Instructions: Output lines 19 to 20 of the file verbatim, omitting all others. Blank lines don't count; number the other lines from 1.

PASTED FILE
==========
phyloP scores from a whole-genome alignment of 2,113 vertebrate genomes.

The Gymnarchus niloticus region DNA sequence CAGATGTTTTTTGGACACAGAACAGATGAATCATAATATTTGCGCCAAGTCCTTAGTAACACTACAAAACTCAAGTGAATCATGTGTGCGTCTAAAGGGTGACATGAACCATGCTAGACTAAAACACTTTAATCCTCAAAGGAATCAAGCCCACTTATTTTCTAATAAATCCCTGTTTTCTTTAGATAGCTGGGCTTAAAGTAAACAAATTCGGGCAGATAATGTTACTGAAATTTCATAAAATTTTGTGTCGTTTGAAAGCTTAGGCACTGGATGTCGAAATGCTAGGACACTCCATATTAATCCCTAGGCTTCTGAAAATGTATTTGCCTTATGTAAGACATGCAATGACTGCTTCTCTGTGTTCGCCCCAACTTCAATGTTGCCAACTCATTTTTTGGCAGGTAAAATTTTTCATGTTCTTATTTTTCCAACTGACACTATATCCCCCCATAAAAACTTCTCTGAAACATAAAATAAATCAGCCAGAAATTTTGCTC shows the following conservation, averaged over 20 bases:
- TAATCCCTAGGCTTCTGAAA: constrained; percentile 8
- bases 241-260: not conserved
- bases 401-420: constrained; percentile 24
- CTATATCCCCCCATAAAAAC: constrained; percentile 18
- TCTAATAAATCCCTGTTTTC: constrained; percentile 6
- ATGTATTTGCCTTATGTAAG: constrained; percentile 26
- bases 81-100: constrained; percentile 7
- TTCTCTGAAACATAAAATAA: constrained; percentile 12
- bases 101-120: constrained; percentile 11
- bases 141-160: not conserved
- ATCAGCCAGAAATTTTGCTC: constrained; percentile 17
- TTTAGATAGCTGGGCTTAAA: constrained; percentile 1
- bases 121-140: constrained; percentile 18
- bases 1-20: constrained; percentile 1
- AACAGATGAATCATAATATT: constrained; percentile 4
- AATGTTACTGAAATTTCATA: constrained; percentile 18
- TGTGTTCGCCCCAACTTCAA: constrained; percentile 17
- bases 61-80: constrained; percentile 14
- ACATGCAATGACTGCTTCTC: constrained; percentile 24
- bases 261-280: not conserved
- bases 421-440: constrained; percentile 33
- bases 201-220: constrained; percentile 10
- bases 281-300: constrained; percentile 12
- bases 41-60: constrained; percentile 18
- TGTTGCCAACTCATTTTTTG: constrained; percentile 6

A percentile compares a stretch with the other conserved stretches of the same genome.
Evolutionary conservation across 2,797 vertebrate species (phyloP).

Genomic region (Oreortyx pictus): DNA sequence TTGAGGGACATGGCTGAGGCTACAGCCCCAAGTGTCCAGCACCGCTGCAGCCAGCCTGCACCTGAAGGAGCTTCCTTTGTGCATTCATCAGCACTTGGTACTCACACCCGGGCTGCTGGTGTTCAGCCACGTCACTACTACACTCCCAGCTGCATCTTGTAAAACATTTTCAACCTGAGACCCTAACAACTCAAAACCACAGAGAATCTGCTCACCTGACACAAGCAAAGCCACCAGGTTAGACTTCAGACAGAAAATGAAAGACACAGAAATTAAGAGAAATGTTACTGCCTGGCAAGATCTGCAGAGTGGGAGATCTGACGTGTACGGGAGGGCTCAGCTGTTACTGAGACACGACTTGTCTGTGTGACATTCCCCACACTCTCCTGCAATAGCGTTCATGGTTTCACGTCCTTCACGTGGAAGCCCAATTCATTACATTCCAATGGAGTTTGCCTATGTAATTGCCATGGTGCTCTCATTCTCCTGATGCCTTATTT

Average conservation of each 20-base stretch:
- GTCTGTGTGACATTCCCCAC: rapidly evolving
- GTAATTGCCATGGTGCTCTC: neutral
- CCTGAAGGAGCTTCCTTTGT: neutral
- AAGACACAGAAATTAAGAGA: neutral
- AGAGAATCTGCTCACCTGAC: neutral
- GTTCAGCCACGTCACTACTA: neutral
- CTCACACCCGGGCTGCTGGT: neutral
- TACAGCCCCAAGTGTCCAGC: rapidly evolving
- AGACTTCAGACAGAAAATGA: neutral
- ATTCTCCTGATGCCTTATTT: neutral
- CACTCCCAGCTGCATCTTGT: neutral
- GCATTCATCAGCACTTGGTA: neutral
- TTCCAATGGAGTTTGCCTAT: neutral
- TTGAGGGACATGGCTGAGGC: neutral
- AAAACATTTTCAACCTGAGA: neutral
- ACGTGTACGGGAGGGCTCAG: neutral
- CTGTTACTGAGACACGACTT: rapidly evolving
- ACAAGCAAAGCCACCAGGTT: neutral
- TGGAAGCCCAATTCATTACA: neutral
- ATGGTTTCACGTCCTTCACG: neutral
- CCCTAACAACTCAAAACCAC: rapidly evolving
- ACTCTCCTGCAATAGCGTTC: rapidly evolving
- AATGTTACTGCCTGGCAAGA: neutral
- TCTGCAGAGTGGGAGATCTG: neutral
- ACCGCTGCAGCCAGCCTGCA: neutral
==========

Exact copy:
- TGTGTTCGCCCCAACTTCAA: constrained; percentile 17
- bases 61-80: constrained; percentile 14